Aspalathus linearis – Rooibos (pronounced ROY-boss) is a favourite beverage in South Africa, where it is known as Red Bush due to it’s beautiful orange red colour, and is a traditional medicine and beverage of the Khoi tribe. Drunk instead of water for hydration by South African athletes. Research has shown that Rooibos is very rich in polyphenol antioxidants. Early studies are promising, suggesting rooibos may be helpful against certain cancers, heart attack and stroke.

Rose petals

Rosa damascene – Pretty, angelic-smelling rose petals are used extensively in cosmetics and the essential oil is highly regarded by aromatherapists who believe the smell can heal a heavy heart and promote happiness. Rose has antiseptic properties, but is perhaps most useful in filling the senses with the beauty of nature.


Rosa canina – Rosehips are the fruit of the Dog Rose. Their ruby colour and pleasant mildly astringent taste makes rose hips a favourite in herbal tea blends. Rich in Vitamin C and bioflavonoids. Rosehip syrup is an oldfashioned cold remedy for children. Rosehip tea is good for preventing and treating sore throats and colds, also for tummy complaints especially diarrhoea.


Rosmarinus officinalis – A mediterranean herb with unforgettable fragrance, rosemary has a calming effect on digestion, helping bloating, flatulence. Also excellent for the circulation, helping relieve headaches and improve memory. Rosemary has a rich history often linked with rites of purification and warding off evil spirits. Always a mindful fragrance “There’s Rosemary that’s for remembrance; pray, love, remember:” (Hamlet)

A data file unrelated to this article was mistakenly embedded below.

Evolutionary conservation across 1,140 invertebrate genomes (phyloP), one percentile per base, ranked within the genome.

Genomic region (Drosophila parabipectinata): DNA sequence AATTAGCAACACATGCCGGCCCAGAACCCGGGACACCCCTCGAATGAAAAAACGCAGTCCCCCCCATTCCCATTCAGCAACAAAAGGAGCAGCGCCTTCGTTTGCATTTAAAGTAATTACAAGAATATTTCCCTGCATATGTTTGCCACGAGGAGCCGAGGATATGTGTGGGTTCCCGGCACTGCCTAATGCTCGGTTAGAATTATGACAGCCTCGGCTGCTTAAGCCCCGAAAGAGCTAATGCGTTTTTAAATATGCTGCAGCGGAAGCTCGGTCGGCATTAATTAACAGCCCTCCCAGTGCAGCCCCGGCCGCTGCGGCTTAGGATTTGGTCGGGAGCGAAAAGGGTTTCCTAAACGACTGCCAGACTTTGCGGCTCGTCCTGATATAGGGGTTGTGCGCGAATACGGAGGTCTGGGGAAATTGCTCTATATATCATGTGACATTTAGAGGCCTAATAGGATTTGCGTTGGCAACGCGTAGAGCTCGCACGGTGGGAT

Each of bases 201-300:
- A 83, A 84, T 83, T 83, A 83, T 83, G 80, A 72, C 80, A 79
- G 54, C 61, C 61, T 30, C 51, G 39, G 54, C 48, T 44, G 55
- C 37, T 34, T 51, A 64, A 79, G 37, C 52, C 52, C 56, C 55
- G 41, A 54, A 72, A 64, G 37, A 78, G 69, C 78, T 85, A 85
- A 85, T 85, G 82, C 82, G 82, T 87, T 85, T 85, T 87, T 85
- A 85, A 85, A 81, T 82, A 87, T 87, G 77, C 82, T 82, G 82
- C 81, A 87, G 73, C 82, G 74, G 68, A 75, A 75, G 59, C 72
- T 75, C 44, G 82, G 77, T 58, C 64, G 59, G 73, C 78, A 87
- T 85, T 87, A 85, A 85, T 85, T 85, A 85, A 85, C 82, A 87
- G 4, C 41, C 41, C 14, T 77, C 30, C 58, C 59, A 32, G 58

Saw Palmetto

Serenoa repens – Named after a palm that has fronds as sharp as a Saw. Saw Palmetto used to be known as ‘old man’s friend’ as it helps with symptoms affecting the prostate gland including increased urination, dripping after urination and inflammation and irritation. Although well known for it’s prostate reducing powers, Saw Palmetto may increase libido by increasing the amount of testosterone.


Cassia angustifolia – The pods of the Senna tree are used to treat constipation. Senna may be a little harsh on the bowel, and may cause griping pains. Best used with calming herbs to the tummy such as chamomile, peppermint and ginger.


Scutellaria lateriflora – Skullcap quietens and strengthens the nervous system. Good for restless sleep. Irritability, tension, nervous exhaustion, nervous twitches. Helping bring peace of mind. Like other mildly tranquillising herbs, skullcap will help you sleep better at night, but will not cause drowsiness if taken during the day.